America, I Love You

America, I love you:

you’re Peggy Lipton in Mod Squad,

you’re Patti Smith in the ‘Piss Factory’,

you’re Cary Grant and Sidney Poitier,

Arsenic and Old Lace

and the Lilies of the Field,

my grandmother and I

watching you on the television,

laughing and finding holiness

and beauty in a prayer.

You’re the fast talk and fists

of Muhammad Ali,

all the heavyweight boxers 

of the twentieth century

whose names and stories 

I knew by heart,

so heroic and broken down.

You’re the poems of Gil Scott-Heron

and Robert Lowell and Charles Bukowski,

each man singing of his street,

the junkie twilight, the Nantucket graveyard, 

the booze and unripe corn.

You’re New York in winter 1999,

a very light snow falling

on Christmas morning 

that I taste on my tongue,

above me a billboard 

with Jackson Pollock

drip painting

as if he were lunging from the sky

to flicker me with white enamel 

using only a stick 

and the cosmic weight of history – 

‘The MOMA Exhibition’.

You’re Carson McCullers 

and the story of a girl growing up,

you’re Robert Kennedy’s blood

and the panic of a crowd,

you’re the first time I saw a man

ever get killed for real

sitting as a child, cross-legged

on the lounge-room floor,

getting it in the eyes, live.

You’re Apollo 11 and a flag

and skipping on the moon,

you’re The Doors 

loud on the turntable 

grooving for peace and murder

on the sex of a Saturday afternoon.

You’re the Vietnam I grew up on

like some form of malaria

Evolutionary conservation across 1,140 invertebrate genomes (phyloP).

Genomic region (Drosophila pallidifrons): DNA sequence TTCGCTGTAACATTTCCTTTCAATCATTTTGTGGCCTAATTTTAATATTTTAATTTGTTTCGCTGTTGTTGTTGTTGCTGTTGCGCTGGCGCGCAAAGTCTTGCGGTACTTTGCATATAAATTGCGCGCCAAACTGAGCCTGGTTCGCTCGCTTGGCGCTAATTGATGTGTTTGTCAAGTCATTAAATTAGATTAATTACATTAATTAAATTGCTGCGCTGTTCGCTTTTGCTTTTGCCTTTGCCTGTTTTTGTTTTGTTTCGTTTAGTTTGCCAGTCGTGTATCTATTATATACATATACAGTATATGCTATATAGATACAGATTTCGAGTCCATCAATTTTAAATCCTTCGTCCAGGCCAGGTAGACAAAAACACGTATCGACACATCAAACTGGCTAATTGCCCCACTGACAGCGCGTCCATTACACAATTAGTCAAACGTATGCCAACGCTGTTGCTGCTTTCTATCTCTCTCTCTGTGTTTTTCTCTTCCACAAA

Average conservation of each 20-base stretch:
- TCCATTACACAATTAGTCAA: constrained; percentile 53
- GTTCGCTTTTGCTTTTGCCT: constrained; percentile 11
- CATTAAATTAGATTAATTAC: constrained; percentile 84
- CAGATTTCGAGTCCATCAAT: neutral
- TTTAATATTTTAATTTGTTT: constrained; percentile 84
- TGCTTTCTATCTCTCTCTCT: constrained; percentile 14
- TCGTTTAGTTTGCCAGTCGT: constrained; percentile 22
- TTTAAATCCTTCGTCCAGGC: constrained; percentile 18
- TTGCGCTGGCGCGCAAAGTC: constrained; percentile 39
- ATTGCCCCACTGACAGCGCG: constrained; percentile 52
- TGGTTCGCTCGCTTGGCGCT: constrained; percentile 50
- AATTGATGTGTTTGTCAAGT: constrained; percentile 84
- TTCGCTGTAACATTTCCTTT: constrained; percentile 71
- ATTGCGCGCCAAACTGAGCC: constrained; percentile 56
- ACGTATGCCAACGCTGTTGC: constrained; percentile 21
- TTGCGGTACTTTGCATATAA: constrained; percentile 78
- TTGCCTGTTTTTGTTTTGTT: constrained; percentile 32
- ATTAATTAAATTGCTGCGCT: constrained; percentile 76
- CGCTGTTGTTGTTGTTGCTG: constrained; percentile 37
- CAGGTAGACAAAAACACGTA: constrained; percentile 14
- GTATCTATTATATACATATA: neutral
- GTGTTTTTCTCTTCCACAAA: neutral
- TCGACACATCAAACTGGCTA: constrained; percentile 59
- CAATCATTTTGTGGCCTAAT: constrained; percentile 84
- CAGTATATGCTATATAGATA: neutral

that got in my dreams 

and left me with 

apocalypse-now eyes.

You’re Nirvana inspiring,

a band like friends I knew

that somehow got 

to the top of the world

and reversed their way 

In Utero 

into shotgun garage seclusions.

You’re Bewitched and Happy Days,

you ARE my childhood smiling.

You’re Tom Waits talking for me 

in a telephone interview 

about Swordfish and Trombones,

you’re Jim Jarmusch’s Dead Man 

floating out to die 

in a burning canoe

like I would wish to do.

You’re Bob Dylan

tangled up in blue,

longing to be young 

and being young

teaching me how to dream.

America, I love you,

you’re so much of everything 

that is me and my world.

And now the man at Rushmore

with a stone in his soul

and gold for skin

is taking you down 

into the valley of guns 

where God and democracy die.

It is the climax of the movie,

violent and complex and unsure,

with high buildings 

and clouds pursuing,

and an escape through

the fierce and strange mesas

of a John Ford film,

the red sandstone 

where God shaped the West

into great sublime beings 

watching you make it through 

into the arms of Katherine Hepburn

and Cormac McCarthy,

your stern but loving parents 

who cut time up into quarters 

like an orange 

and tell you to suck on it,

taste it, sweet and sour,

the juice from California,

the orange as spiritual 

and absolute and full 

of peace and struggle

as a Mark Rothko painting.

Don’t kill yourself America.

Don’t go mad. 

Don’t lose faith 

in your art.

I’m putting on a Joni Mitchell record,

Hejira, following

the difficult journey she made,

and I am once again

light and heavy,

wishing I were

like that coyote Sam Shepard,

floating on a bass line 

to walk the girders

of the Manhattan skyline 

with little Indian kids, 

believing forever 

in your poetry and love.

– Mark Mordue ©